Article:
Good Tidings for Obesity Treatment?Friday, October 23, 2009
Liraglutide is a glucagon-like peptide-1 (GLP-1) analogue with a 97% structural homology to human GLP-1, a gut hormone that plays a key role in the regulation of glucose homeostasis, gut motility and possibly hunger and appetite.
Liraglutide is available in Europe under the brand name Victoza for the treatment of type 2 diabetes, and previous studies have shown that treatment with liraglutide in diabetic patients is also associated with modest, but clinically significant weight loss. (Readers of these pages may recall an earlier posting on similar effects reported for another GLP-1 analogue).
A study by Arne Astrup (University of Copenhagen) and colleagues, published online today in The Lancet, now shows that liraglutide also induces significant weight loss in “non-diabetic” obese patients.
In this double-blind, placebo-controlled 20-week trial, with open-label orlistat comparator, conducted in 19 sites in Europe, 564 individuals (BMI 30–40) were randomly assigned to one of four liraglutide doses (1·2 mg, 1·8 mg, 2·4 mg, or 3·0 mg), to placebo, or to orlistat (120 mg TID). Liraglutide and placebo were administered by once-daily subcutaneous injections.
In addition, all individuals had a 500 kcal per day energy-deficit diet and increased their physical activity throughout the trial, including the 2-week run-in. Weight change analysed by intention to treat was the primary endpoint.
Participants on liraglutide showed a dose-related weight loss ranging from 4·8 to 7.2 kg compared with a 2·8 kg weight loss with placebo and a 4·1 kg weight loss with orlistat.
More individuals lost more than 5% weight with liraglutide 3·0 mg (76%) than with placebo (30%) or orlistat (44%).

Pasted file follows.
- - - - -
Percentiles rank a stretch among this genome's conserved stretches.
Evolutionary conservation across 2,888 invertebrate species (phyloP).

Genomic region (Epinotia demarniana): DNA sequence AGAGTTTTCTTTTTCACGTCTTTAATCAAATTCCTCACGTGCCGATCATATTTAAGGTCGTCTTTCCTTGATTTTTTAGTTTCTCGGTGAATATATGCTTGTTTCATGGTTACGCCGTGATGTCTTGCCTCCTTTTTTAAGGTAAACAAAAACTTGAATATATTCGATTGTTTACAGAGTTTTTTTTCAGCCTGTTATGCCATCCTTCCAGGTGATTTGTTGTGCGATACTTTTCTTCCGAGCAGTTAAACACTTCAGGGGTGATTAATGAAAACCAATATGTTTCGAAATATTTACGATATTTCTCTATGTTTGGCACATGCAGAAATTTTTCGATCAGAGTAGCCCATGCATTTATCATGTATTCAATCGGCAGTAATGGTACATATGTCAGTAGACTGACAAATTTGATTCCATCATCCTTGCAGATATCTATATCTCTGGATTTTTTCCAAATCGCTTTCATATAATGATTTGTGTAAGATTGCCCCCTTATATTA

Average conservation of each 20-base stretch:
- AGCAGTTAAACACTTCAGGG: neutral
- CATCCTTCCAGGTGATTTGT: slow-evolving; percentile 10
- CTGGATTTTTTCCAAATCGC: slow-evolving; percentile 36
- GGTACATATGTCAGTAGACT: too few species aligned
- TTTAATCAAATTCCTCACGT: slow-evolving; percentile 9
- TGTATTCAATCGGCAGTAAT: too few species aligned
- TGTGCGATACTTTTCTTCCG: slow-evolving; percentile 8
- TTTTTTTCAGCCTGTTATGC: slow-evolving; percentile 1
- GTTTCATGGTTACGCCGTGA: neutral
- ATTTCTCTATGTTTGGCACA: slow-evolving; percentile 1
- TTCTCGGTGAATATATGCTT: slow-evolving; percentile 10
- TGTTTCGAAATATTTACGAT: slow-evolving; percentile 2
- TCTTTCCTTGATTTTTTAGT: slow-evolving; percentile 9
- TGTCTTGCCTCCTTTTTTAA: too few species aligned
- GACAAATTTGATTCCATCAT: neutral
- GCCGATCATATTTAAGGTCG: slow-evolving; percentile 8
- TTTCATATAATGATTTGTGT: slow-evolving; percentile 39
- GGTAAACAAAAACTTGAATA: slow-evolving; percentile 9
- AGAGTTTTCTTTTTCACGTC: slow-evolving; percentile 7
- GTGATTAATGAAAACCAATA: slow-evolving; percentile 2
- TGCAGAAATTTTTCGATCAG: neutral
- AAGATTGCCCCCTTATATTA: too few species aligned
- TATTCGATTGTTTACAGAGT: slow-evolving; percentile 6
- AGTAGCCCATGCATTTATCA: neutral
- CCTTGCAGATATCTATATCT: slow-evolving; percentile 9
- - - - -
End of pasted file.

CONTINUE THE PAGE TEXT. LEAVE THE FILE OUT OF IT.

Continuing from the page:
Liraglutide also reduced blood pressure at all doses and reduced the prevalence of prediabetes by around 90%.
The main adverse effects of liraglutide were nausea and vomiting, occurring in upto one-third of patients at the highest dose, but adverse events were mainly transient and rarely led to discontinuation of treatment.
The authors conclude that liraglutide treatment over 20 weeks is well tolerated, induces clinically meaningful weight loss, and improves certain obesity related risk factors in non-diabetic obese patients.
While the degree of weight loss is not substantially different from that seen with current anti-obesity drugs, the results of this study are certainly exciting because they possibly open a whole new avenue of anti-obesity treatments targeting gut hormones (incretins).
Although liraglutide has to be delivered by once-daily injections (its circulating half-life is 13 h), I am confident that there will be enough people struggling with excess weight only too happy to jump at the option.
Obviously, longer-term studies will be required to demonstrate both the long-term safety and efficacy of GLP-1 analogues in the treatment of obesity both in diabetic and non-diabetic patients but these early results certainly appear promising.
Disclaimer: I have received speaking and consulting honoraria from Novo-Nordisk, the maker of liraglutide.